Baba then reminded me to always remember Christ’s sentence on the Mount. ‘ Judge not lest ye be judged.’  Baba knew Bible thoroughly. (For Subhash Bible was compulsory subject in his Protestant European School in Cuttack. However Dr.Urquhart, Principal of his Scottish Churches College in Calcutta imbibed his real interest in Bible.)

The reason for giving above note was that when Ratan came to my place at Amravati he told that he had only two rupees left in pocket and I gave him seventy-five rupees to meet expenses of his journey.  However, he made purchases of about fifteen rupees at Amravati, which proved that he had enough money and was lying. In my first visit to Ashram he squeezed hundred and fifty rupees from me. I did not object and when I brought these episodes to Baba’s notice and told him that if Ratan was not following Baba’s written direction and violated it, his psychological disease of money-mania was getting chronic like cancer.  Baba laughed on my statement.

At night, after his dinner, Rajat, Radhakant, and I were called in his hut.  Baba again explained as to how to pin point lacunae of colleagues with good intention.  Baba told that for this purpose he formed groups of five members of Ashram but Haripad told Baba that it was embarrassing to point out others’ mistake and the person concerned felt insulting so much so that he would come to blows.

Baba told me to call Shomu, Gobind, Shibnath and Ramesh Saxena.  They joined us.  Gita and Dipali too came.  After general chitchat Baba told me that next day was 16th Jan. and that he would remain closed.  We sprinkled water on the floor and burned incense and left his hut. (Netaji left India on the night of 16th January.)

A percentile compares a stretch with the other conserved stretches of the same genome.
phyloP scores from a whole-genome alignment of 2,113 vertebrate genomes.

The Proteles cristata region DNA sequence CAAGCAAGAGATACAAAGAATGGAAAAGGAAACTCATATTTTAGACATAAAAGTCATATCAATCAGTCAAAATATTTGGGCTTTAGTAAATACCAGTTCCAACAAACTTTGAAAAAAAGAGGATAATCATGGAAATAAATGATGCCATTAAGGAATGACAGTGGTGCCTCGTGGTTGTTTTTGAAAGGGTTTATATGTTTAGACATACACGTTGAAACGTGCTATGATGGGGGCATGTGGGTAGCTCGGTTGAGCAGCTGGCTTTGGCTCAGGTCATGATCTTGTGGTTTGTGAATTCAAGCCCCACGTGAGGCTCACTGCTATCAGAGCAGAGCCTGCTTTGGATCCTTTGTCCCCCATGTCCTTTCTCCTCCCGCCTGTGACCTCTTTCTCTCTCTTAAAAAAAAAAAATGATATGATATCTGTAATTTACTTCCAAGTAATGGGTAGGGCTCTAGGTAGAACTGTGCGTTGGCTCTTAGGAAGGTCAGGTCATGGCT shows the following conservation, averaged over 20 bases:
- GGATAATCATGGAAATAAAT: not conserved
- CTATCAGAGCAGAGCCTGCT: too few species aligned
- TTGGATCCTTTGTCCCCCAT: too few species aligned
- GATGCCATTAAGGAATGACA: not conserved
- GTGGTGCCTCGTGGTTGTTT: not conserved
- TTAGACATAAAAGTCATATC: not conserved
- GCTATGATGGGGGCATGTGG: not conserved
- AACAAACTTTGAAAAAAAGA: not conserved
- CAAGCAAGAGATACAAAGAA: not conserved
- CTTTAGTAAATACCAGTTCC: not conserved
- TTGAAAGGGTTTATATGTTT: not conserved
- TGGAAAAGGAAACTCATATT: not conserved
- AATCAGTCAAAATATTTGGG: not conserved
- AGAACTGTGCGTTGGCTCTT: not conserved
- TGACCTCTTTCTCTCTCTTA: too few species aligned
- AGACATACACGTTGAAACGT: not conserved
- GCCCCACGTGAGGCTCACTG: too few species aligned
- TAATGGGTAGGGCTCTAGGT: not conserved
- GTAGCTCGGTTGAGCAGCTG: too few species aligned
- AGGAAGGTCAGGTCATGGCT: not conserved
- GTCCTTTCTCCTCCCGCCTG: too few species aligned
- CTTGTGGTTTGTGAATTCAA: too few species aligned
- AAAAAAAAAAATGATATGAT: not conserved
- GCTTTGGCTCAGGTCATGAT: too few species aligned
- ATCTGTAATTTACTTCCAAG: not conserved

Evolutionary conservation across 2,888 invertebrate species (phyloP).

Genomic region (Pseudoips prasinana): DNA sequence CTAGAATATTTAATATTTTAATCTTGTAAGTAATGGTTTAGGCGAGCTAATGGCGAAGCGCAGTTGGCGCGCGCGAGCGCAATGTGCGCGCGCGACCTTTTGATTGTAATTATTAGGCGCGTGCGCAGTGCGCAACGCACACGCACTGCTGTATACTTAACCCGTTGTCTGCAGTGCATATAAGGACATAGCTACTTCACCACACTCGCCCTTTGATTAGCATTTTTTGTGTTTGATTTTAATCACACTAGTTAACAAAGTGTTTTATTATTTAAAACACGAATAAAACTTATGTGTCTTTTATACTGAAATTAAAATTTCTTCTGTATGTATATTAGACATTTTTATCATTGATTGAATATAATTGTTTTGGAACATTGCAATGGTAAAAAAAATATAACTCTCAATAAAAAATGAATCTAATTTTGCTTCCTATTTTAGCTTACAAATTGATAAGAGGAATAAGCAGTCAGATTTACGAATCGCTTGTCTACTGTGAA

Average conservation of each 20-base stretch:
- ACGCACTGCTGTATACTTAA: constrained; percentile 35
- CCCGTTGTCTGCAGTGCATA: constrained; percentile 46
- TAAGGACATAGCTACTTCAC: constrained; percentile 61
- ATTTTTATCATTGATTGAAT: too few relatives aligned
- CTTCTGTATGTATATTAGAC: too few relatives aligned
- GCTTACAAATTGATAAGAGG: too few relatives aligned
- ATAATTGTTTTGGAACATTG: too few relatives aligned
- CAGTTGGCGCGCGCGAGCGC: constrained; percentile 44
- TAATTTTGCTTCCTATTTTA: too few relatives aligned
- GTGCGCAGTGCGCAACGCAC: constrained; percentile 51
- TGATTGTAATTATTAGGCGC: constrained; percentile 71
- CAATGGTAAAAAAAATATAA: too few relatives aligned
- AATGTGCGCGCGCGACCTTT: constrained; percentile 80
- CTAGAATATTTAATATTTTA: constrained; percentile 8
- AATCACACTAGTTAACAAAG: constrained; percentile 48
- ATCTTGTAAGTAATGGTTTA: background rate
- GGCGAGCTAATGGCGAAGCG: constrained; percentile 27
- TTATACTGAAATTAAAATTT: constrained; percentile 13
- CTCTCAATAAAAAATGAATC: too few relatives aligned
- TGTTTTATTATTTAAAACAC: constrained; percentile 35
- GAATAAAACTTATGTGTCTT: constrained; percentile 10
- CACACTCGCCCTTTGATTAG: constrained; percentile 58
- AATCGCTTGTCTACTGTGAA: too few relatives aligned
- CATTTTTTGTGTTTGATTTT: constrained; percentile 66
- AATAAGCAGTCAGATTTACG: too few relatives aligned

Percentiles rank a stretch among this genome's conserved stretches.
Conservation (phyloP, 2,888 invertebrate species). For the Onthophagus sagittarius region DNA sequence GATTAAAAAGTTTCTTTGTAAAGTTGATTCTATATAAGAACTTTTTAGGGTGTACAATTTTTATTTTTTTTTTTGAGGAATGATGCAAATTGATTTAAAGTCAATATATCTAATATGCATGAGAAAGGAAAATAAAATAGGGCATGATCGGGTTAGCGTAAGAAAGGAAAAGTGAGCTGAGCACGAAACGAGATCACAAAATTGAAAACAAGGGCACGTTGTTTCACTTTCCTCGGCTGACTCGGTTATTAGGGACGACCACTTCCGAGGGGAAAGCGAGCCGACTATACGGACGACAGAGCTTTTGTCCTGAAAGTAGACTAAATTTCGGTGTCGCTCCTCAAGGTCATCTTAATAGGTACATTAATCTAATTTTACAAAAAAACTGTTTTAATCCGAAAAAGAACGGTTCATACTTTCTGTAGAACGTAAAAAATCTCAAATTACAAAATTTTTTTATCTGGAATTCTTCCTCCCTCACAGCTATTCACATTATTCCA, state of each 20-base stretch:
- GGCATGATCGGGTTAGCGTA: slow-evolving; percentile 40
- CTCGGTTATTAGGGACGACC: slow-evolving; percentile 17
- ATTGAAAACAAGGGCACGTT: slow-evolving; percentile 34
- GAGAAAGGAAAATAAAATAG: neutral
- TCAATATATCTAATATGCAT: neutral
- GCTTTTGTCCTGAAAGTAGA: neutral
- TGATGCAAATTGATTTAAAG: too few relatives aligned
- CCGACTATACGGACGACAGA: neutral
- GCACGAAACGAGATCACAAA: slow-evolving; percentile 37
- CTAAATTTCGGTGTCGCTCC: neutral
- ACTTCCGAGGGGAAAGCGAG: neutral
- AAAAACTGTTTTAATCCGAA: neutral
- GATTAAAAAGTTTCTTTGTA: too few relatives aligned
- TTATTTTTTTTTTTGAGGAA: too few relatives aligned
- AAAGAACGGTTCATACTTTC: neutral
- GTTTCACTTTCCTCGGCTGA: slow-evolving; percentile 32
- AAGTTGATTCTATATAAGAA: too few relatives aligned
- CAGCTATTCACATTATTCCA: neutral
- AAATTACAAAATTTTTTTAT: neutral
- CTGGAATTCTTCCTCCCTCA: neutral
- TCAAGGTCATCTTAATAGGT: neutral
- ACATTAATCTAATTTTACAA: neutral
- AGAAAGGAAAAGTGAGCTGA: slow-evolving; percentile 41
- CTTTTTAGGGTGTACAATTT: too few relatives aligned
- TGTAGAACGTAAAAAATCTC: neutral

The weather was cold and windy.  I was trying to warm myself in couple of blankets.  Shomu brought the message that Radhakant was called in.  He returned and told that time to get Baba upset was imminent.  Baba wanted him to prepare three ‘janaus’, i.e. sacred threads that are put across the shoulder by higher castes of Hindus like Brahmins and Kshatriyas (priests and warriors).  After sometime Radhakantji came and told me to join him as Rajat and he could not cope up.  From an entangled bundle of crude cotton string three pieces of sixty feet in length were to be disentangled and twisted to form twine and categorical condition was set that thread should not touch feet or ground.  Then the sixty feet long string was to be converted into six continuous rounds with ‘Brahma gath’   (cosmic knot).  Shomu again came with Baba’s order that the task must be done in front of Ramanidada’s hut.  I could not work with blanket wrapped around and hence threw aside exposing to cold, which my hide was not prepared to accept.  Realising our plight Dipali brought a mobile burning furnace called sigri and she left.  After giving final instruction cum warning, Ramanidada retired for the night with his two daughters Dipali and Gita and granddaughter Chinu.

It was not possible to twist long thread in sitting posture lest it would touch ground and hence we were working in standing position.  First ‘Janau’ or Yadnopavit was almost completed. Radhakant and I had our back towards hut while Rajat was facing it.  The time was ten P.M.  Suddenly Rajat shouted in Bengali ‘Agun’ (fire).  Rajat ran with a plate containing two sacred threads and twine to keep away.   Radhakantji and I rushed inside Ramanidada’s hut.  The hut was eight feet wide and thirty-five feet long with entrance on extreme left whereas inmates were sleeping at the extreme right with other entrance door.  On the extreme left was compartment of bathroom and adjoining it to was Ramanidada’s office with files. Embers in our furnace emitted sparks. There must have had been embers burning in furnace of bathroom also from where Dipali handed us another burning furnace outside. The flying sparks of charcoal caused fire. The fire was waist high in the extreme southwest corner.  I tried to put it off by covering it with blanket but in vain.  Radhakantji rushed and took out all inmates.  I tried to save a mosquito net but it caught fire.  The walls and roof were made of thatch and with plastic sheet tied on roof.  In less than one minute tinder shot flames and the game was over.  The conflagration engulfed the entire structure.  Baba’s compound and kitchen were hardly hundred feet away to the west towards which wind was blowing and flying sparks imposed another danger and they were landing on fence and kitchen’s roof of Baba.